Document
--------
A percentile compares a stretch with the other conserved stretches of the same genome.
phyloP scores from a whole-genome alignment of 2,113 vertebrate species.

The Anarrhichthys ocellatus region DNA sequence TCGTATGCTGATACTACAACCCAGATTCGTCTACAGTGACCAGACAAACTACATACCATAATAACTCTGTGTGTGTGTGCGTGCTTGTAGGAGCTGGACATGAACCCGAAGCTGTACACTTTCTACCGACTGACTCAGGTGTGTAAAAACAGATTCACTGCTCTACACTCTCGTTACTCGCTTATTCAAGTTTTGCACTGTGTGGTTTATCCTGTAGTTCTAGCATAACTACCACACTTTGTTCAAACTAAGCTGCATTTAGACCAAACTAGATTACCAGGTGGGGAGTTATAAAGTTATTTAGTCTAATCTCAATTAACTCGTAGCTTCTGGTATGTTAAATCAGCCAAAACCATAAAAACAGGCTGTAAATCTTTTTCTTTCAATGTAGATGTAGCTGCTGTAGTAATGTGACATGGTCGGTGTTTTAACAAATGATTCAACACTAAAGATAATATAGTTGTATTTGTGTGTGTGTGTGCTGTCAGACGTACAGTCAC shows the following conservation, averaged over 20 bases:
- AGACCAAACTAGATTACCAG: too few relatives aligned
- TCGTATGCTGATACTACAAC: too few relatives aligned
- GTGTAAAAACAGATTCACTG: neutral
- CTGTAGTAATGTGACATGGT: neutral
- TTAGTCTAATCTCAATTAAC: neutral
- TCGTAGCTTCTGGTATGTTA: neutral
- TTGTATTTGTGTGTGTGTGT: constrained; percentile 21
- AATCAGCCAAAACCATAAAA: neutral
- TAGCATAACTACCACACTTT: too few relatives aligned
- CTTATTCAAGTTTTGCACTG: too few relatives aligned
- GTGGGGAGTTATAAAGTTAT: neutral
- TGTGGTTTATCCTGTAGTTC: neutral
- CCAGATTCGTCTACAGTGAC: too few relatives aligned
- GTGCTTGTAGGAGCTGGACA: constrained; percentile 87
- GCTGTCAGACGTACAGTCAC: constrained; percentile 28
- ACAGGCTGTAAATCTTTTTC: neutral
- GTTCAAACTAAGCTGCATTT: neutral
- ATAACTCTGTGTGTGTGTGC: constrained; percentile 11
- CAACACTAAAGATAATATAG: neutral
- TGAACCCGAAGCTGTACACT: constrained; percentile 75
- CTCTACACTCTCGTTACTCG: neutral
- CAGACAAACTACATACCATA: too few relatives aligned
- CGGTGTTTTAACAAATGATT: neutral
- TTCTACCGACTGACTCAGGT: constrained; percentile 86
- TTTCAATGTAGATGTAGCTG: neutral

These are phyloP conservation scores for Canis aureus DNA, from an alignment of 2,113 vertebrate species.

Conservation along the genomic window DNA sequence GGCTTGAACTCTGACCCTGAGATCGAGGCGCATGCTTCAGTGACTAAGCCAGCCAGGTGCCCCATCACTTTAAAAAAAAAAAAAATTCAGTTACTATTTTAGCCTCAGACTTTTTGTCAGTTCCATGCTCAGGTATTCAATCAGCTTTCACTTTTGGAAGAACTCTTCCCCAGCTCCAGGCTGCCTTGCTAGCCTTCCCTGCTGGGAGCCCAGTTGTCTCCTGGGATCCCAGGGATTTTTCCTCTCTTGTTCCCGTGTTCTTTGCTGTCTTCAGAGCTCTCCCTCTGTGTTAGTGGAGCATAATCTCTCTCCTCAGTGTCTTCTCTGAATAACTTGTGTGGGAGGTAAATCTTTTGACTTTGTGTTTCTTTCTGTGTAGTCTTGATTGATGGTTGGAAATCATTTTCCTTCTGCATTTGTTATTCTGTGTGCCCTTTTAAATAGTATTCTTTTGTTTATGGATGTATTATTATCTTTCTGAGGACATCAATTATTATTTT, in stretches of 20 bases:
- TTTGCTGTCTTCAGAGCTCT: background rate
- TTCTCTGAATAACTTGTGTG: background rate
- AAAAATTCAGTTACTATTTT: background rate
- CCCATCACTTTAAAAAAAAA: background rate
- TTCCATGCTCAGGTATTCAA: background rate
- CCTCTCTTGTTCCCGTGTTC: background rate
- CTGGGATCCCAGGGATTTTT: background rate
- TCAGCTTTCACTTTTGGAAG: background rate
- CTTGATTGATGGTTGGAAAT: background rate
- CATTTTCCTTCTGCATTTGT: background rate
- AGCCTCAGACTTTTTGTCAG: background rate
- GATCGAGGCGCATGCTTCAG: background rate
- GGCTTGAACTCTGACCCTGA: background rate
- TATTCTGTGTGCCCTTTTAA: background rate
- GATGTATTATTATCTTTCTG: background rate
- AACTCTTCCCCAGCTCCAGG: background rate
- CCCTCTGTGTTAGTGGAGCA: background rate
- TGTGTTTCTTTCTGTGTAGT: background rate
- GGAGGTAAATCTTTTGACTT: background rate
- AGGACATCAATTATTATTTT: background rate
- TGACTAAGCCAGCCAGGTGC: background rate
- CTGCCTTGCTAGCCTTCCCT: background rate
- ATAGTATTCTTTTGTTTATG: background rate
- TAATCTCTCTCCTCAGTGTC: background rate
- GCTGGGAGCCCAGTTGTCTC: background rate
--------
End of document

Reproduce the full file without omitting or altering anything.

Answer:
A percentile compares a stretch with the other conserved stretches of the same genome.
phyloP scores from a whole-genome alignment of 2,113 vertebrate species.

The Anarrhichthys ocellatus region DNA sequence TCGTATGCTGATACTACAACCCAGATTCGTCTACAGTGACCAGACAAACTACATACCATAATAACTCTGTGTGTGTGTGCGTGCTTGTAGGAGCTGGACATGAACCCGAAGCTGTACACTTTCTACCGACTGACTCAGGTGTGTAAAAACAGATTCACTGCTCTACACTCTCGTTACTCGCTTATTCAAGTTTTGCACTGTGTGGTTTATCCTGTAGTTCTAGCATAACTACCACACTTTGTTCAAACTAAGCTGCATTTAGACCAAACTAGATTACCAGGTGGGGAGTTATAAAGTTATTTAGTCTAATCTCAATTAACTCGTAGCTTCTGGTATGTTAAATCAGCCAAAACCATAAAAACAGGCTGTAAATCTTTTTCTTTCAATGTAGATGTAGCTGCTGTAGTAATGTGACATGGTCGGTGTTTTAACAAATGATTCAACACTAAAGATAATATAGTTGTATTTGTGTGTGTGTGTGCTGTCAGACGTACAGTCAC shows the following conservation, averaged over 20 bases:
- AGACCAAACTAGATTACCAG: too few relatives aligned
- TCGTATGCTGATACTACAAC: too few relatives aligned
- GTGTAAAAACAGATTCACTG: neutral
- CTGTAGTAATGTGACATGGT: neutral
- TTAGTCTAATCTCAATTAAC: neutral
- TCGTAGCTTCTGGTATGTTA: neutral
- TTGTATTTGTGTGTGTGTGT: constrained; percentile 21
- AATCAGCCAAAACCATAAAA: neutral
- TAGCATAACTACCACACTTT: too few relatives aligned
- CTTATTCAAGTTTTGCACTG: too few relatives aligned
- GTGGGGAGTTATAAAGTTAT: neutral
- TGTGGTTTATCCTGTAGTTC: neutral
- CCAGATTCGTCTACAGTGAC: too few relatives aligned
- GTGCTTGTAGGAGCTGGACA: constrained; percentile 87
- GCTGTCAGACGTACAGTCAC: constrained; percentile 28
- ACAGGCTGTAAATCTTTTTC: neutral
- GTTCAAACTAAGCTGCATTT: neutral
- ATAACTCTGTGTGTGTGTGC: constrained; percentile 11
- CAACACTAAAGATAATATAG: neutral
- TGAACCCGAAGCTGTACACT: constrained; percentile 75
- CTCTACACTCTCGTTACTCG: neutral
- CAGACAAACTACATACCATA: too few relatives aligned
- CGGTGTTTTAACAAATGATT: neutral
- TTCTACCGACTGACTCAGGT: constrained; percentile 86
- TTTCAATGTAGATGTAGCTG: neutral

These are phyloP conservation scores for Canis aureus DNA, from an alignment of 2,113 vertebrate species.

Conservation along the genomic window DNA sequence GGCTTGAACTCTGACCCTGAGATCGAGGCGCATGCTTCAGTGACTAAGCCAGCCAGGTGCCCCATCACTTTAAAAAAAAAAAAAATTCAGTTACTATTTTAGCCTCAGACTTTTTGTCAGTTCCATGCTCAGGTATTCAATCAGCTTTCACTTTTGGAAGAACTCTTCCCCAGCTCCAGGCTGCCTTGCTAGCCTTCCCTGCTGGGAGCCCAGTTGTCTCCTGGGATCCCAGGGATTTTTCCTCTCTTGTTCCCGTGTTCTTTGCTGTCTTCAGAGCTCTCCCTCTGTGTTAGTGGAGCATAATCTCTCTCCTCAGTGTCTTCTCTGAATAACTTGTGTGGGAGGTAAATCTTTTGACTTTGTGTTTCTTTCTGTGTAGTCTTGATTGATGGTTGGAAATCATTTTCCTTCTGCATTTGTTATTCTGTGTGCCCTTTTAAATAGTATTCTTTTGTTTATGGATGTATTATTATCTTTCTGAGGACATCAATTATTATTTT, in stretches of 20 bases:
- TTTGCTGTCTTCAGAGCTCT: background rate
- TTCTCTGAATAACTTGTGTG: background rate
- AAAAATTCAGTTACTATTTT: background rate
- CCCATCACTTTAAAAAAAAA: background rate
- TTCCATGCTCAGGTATTCAA: background rate
- CCTCTCTTGTTCCCGTGTTC: background rate
- CTGGGATCCCAGGGATTTTT: background rate
- TCAGCTTTCACTTTTGGAAG: background rate
- CTTGATTGATGGTTGGAAAT: background rate
- CATTTTCCTTCTGCATTTGT: background rate
- AGCCTCAGACTTTTTGTCAG: background rate
- GATCGAGGCGCATGCTTCAG: background rate
- GGCTTGAACTCTGACCCTGA: background rate
- TATTCTGTGTGCCCTTTTAA: background rate
- GATGTATTATTATCTTTCTG: background rate
- AACTCTTCCCCAGCTCCAGG: background rate
- CCCTCTGTGTTAGTGGAGCA: background rate
- TGTGTTTCTTTCTGTGTAGT: background rate
- GGAGGTAAATCTTTTGACTT: background rate
- AGGACATCAATTATTATTTT: background rate
- TGACTAAGCCAGCCAGGTGC: background rate
- CTGCCTTGCTAGCCTTCCCT: background rate
- ATAGTATTCTTTTGTTTATG: background rate
- TAATCTCTCTCCTCAGTGTC: background rate
- GCTGGGAGCCCAGTTGTCTC: background rate